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Microsoft Unveils Amazing ‘Surface’


New top-secret ‘Surface’ will change the way we look at computing

Microsoft Surface (Codename: Milan), is a forthcoming product from Microsoft which is developed as a software and hardware combination technology that allows a user, or multiple users, to manipulate digital content by the use of natural motions, hand gestures, or physical objects, similar to the futuristic computer screens portrayed in Minority Report. It was announced on May 29, 2007 at D5, and is expected to be released by commercial partners in November 2007. Initial customers will be in the hospitality businesses, such as restaurants, hotels, retail, and public entertainment venues.

Features

Microsoft notes four main components being important in Surface’s interface: direct interaction, multi-touch contact, a multi-user experience, and object recognition.The device also enables drag and drop digital media when wi-fi enabled devices are placed on its surface such as a Microsoft Zune or digital cameras.

Surface features multi-touch technology that allows a user to interact with the device at more than one point of contact. For example, using all of their fingers to make a drawing instead of just one. As an extension of this, multiple users can interact with the device at once.

The technology allows non-digital objects to be used as input devices. In one example, a normal paint brush was used to create a digital painting in the software. This is made possible by the fact that, in using cameras for input, the system does not rely on restrictive properties required of conventional touchscreen or touchpad devices such as the capacitance, electrical resistance, or temperature of the tool used (see Touchscreen).

The computer’s “vision” is created by a near-infrared, 850-nanometer-wavelength LED light source aimed at the surface. When an object touches the tabletop, the light is reflected to multiple infrared cameras with a net resolution of 1280 x 960, allowing it to sense, and react to items touching the tabletop.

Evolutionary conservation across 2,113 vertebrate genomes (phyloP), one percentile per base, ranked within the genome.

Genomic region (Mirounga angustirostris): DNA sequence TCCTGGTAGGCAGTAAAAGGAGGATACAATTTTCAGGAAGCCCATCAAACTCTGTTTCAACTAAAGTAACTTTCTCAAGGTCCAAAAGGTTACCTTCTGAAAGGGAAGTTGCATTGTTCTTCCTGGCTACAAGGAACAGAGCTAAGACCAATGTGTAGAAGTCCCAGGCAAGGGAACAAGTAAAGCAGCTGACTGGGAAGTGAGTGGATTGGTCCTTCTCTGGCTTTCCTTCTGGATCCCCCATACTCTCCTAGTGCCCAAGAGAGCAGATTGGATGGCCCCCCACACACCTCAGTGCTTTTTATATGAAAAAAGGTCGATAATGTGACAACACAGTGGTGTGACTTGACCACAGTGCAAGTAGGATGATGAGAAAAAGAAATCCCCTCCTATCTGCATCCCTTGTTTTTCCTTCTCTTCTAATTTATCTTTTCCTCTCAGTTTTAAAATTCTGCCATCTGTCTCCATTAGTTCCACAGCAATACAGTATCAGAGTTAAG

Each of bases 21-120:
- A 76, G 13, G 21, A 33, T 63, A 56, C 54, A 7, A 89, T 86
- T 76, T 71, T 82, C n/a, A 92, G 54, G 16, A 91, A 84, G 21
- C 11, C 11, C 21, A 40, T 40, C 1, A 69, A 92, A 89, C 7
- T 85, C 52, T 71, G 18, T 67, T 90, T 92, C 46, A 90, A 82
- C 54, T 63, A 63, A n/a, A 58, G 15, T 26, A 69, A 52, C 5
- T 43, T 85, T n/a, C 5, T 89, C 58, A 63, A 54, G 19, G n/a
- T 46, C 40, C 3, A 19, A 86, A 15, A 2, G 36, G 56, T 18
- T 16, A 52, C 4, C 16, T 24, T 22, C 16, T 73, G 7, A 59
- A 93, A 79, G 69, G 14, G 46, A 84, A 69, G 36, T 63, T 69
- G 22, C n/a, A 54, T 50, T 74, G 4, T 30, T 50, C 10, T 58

Surface will ship with basic applications, including photos, music, virtual concierge, and games, that can be customized for the customers.

Surface is a 30-inch (76 cm) display in a table-like form factor, 22 inches (56 cm) high, 21 inches (106 cm) deep, and 84 inches (214 cm) wide. [8]. The Surface tabletop is acrylic, and its interior frame is powder-coated steel. The software platform runs on Windows Vista and has wired Ethernet 10/100, wireless 802.11 b/g, and Bluetooth 2.0 connectivity.

How it works?

Surface features a touch interface, but it doesn’t use a touch screen. Instead, five separate cameras are used to record motion on the table’s surface. Ars spoke with Nigel Keam, a member of the Surface team, about the technology in the device, and he explained that five cameras were needed because of field angle issues. In order to get the table as low as it is, five cameras are used so that each one can have a small field of view. That translates into better resolution and speed (measured in pixels/second) than a single camera with an exceptionally wide-angle view of the table surface.

The five cameras are near-infrared devices, but that’s not because they are trying to read heat signatures from fingertips (or other body parts) on the table. Instead, it’s because the entire surface of Surface is bathed in light; by illuminating the top of the table, the cameras can easily see when things are placed on it. Shining colored light across the surface of the table would spoil the effect that Microsoft wants, so near-infrared light is used for invisible illumination.

Those cameras, which are located below the acrylic surface of the table, can read a nearly infinite number of simultaneous touches, and are limited only by processing power. Keam says that Surface has been optimized for 52 touches—enough for four people to use all 10 fingers at once and still have 12 objects sitting on the table.

Sort your photos

In addition to recognizing fingers, Surface can recognize inanimate objects. Microsoft has developed a 3/4″ square tag called a “domino” that can be attached to objects so that Surface can interact with them on the fly. Instead of relying on RFID, the domino tag uses dots to encode its information (hence the name). There is a single dot in the center of the tag, three dots on one side for orientation, and space for eight more dots that are read as data. Essentially, it’s a one-byte data tag.

When something like a tagged wineglass is set on the table, Surface illuminates the edges of the object with a soothing glow and can display information, pictures, or decorative graphics next to and around the glass. When the glass moves across the table, these items follow it. This is the sort of technology that sounds interesting but a bit ridiculous in press materials; however, the possibilities for such a device are staggering—especially when it drops in price and enters the home market. It’s even possible that consumer electronics could be tagged at production, should the concept take off.

References

Microsoft Surface

 

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